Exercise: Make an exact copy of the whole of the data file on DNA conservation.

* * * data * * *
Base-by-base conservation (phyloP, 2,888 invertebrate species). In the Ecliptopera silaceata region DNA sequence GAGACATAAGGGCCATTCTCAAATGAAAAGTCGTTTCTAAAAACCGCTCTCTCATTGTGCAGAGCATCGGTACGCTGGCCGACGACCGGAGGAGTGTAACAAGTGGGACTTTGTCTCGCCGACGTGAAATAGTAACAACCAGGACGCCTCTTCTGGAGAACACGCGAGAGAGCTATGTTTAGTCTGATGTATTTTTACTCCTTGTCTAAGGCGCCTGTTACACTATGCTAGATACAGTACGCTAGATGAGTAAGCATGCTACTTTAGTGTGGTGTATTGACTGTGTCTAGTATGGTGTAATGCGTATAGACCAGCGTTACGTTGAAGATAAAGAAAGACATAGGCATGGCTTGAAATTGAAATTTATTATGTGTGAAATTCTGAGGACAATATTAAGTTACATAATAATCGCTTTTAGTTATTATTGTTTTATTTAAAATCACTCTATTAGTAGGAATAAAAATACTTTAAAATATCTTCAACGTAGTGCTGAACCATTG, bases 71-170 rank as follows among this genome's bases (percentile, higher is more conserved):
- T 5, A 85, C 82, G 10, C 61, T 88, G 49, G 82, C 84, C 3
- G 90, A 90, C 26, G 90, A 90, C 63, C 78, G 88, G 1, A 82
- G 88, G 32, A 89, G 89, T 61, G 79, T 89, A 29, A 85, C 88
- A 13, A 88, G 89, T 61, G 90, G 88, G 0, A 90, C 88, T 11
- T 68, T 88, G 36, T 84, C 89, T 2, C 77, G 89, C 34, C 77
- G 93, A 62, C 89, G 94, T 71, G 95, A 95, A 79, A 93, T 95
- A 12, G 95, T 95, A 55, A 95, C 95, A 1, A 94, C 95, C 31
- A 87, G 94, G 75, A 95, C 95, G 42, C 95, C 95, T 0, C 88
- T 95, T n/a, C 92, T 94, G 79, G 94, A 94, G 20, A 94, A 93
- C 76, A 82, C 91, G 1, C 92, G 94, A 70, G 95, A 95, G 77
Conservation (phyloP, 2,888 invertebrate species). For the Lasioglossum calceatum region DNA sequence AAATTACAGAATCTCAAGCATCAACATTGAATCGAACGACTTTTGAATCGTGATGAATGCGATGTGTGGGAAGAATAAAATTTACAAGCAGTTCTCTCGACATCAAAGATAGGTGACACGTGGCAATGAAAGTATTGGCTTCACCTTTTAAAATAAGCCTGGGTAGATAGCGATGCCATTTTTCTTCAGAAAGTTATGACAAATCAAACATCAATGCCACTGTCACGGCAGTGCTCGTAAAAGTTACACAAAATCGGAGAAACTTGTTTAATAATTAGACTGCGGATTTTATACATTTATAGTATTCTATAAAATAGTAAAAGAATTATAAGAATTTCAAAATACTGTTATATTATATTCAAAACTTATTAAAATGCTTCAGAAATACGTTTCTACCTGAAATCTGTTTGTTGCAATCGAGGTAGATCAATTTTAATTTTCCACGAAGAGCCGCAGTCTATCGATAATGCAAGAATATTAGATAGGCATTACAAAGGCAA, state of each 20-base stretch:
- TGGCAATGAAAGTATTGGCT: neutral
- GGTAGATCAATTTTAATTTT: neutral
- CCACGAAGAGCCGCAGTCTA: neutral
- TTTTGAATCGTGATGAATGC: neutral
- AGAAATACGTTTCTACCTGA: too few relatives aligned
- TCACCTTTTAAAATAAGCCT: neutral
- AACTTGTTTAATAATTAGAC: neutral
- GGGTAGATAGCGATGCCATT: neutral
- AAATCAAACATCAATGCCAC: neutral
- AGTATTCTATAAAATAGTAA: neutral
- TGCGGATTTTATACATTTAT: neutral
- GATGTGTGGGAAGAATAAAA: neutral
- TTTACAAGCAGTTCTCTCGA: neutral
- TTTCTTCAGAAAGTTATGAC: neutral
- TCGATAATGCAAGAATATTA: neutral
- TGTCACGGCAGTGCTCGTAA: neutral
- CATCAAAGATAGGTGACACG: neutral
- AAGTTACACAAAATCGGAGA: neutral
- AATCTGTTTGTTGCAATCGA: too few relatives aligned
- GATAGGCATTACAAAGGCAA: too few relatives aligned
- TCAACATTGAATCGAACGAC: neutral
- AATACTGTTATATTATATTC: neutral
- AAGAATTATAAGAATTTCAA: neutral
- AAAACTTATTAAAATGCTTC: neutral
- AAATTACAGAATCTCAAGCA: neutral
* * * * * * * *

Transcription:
Base-by-base conservation (phyloP, 2,888 invertebrate species). In the Ecliptopera silaceata region DNA sequence GAGACATAAGGGCCATTCTCAAATGAAAAGTCGTTTCTAAAAACCGCTCTCTCATTGTGCAGAGCATCGGTACGCTGGCCGACGACCGGAGGAGTGTAACAAGTGGGACTTTGTCTCGCCGACGTGAAATAGTAACAACCAGGACGCCTCTTCTGGAGAACACGCGAGAGAGCTATGTTTAGTCTGATGTATTTTTACTCCTTGTCTAAGGCGCCTGTTACACTATGCTAGATACAGTACGCTAGATGAGTAAGCATGCTACTTTAGTGTGGTGTATTGACTGTGTCTAGTATGGTGTAATGCGTATAGACCAGCGTTACGTTGAAGATAAAGAAAGACATAGGCATGGCTTGAAATTGAAATTTATTATGTGTGAAATTCTGAGGACAATATTAAGTTACATAATAATCGCTTTTAGTTATTATTGTTTTATTTAAAATCACTCTATTAGTAGGAATAAAAATACTTTAAAATATCTTCAACGTAGTGCTGAACCATTG, bases 71-170 rank as follows among this genome's bases (percentile, higher is more conserved):
- T 5, A 85, C 82, G 10, C 61, T 88, G 49, G 82, C 84, C 3
- G 90, A 90, C 26, G 90, A 90, C 63, C 78, G 88, G 1, A 82
- G 88, G 32, A 89, G 89, T 61, G 79, T 89, A 29, A 85, C 88
- A 13, A 88, G 89, T 61, G 90, G 88, G 0, A 90, C 88, T 11
- T 68, T 88, G 36, T 84, C 89, T 2, C 77, G 89, C 34, C 77
- G 93, A 62, C 89, G 94, T 71, G 95, A 95, A 79, A 93, T 95
- A 12, G 95, T 95, A 55, A 95, C 95, A 1, A 94, C 95, C 31
- A 87, G 94, G 75, A 95, C 95, G 42, C 95, C 95, T 0, C 88
- T 95, T n/a, C 92, T 94, G 79, G 94, A 94, G 20, A 94, A 93
- C 76, A 82, C 91, G 1, C 92, G 94, A 70, G 95, A 95, G 77
Conservation (phyloP, 2,888 invertebrate species). For the Lasioglossum calceatum region DNA sequence AAATTACAGAATCTCAAGCATCAACATTGAATCGAACGACTTTTGAATCGTGATGAATGCGATGTGTGGGAAGAATAAAATTTACAAGCAGTTCTCTCGACATCAAAGATAGGTGACACGTGGCAATGAAAGTATTGGCTTCACCTTTTAAAATAAGCCTGGGTAGATAGCGATGCCATTTTTCTTCAGAAAGTTATGACAAATCAAACATCAATGCCACTGTCACGGCAGTGCTCGTAAAAGTTACACAAAATCGGAGAAACTTGTTTAATAATTAGACTGCGGATTTTATACATTTATAGTATTCTATAAAATAGTAAAAGAATTATAAGAATTTCAAAATACTGTTATATTATATTCAAAACTTATTAAAATGCTTCAGAAATACGTTTCTACCTGAAATCTGTTTGTTGCAATCGAGGTAGATCAATTTTAATTTTCCACGAAGAGCCGCAGTCTATCGATAATGCAAGAATATTAGATAGGCATTACAAAGGCAA, state of each 20-base stretch:
- TGGCAATGAAAGTATTGGCT: neutral
- GGTAGATCAATTTTAATTTT: neutral
- CCACGAAGAGCCGCAGTCTA: neutral
- TTTTGAATCGTGATGAATGC: neutral
- AGAAATACGTTTCTACCTGA: too few relatives aligned
- TCACCTTTTAAAATAAGCCT: neutral
- AACTTGTTTAATAATTAGAC: neutral
- GGGTAGATAGCGATGCCATT: neutral
- AAATCAAACATCAATGCCAC: neutral
- AGTATTCTATAAAATAGTAA: neutral
- TGCGGATTTTATACATTTAT: neutral
- GATGTGTGGGAAGAATAAAA: neutral
- TTTACAAGCAGTTCTCTCGA: neutral
- TTTCTTCAGAAAGTTATGAC: neutral
- TCGATAATGCAAGAATATTA: neutral
- TGTCACGGCAGTGCTCGTAA: neutral
- CATCAAAGATAGGTGACACG: neutral
- AAGTTACACAAAATCGGAGA: neutral
- AATCTGTTTGTTGCAATCGA: too few relatives aligned
- GATAGGCATTACAAAGGCAA: too few relatives aligned
- TCAACATTGAATCGAACGAC: neutral
- AATACTGTTATATTATATTC: neutral
- AAGAATTATAAGAATTTCAA: neutral
- AAAACTTATTAAAATGCTTC: neutral
- AAATTACAGAATCTCAAGCA: neutral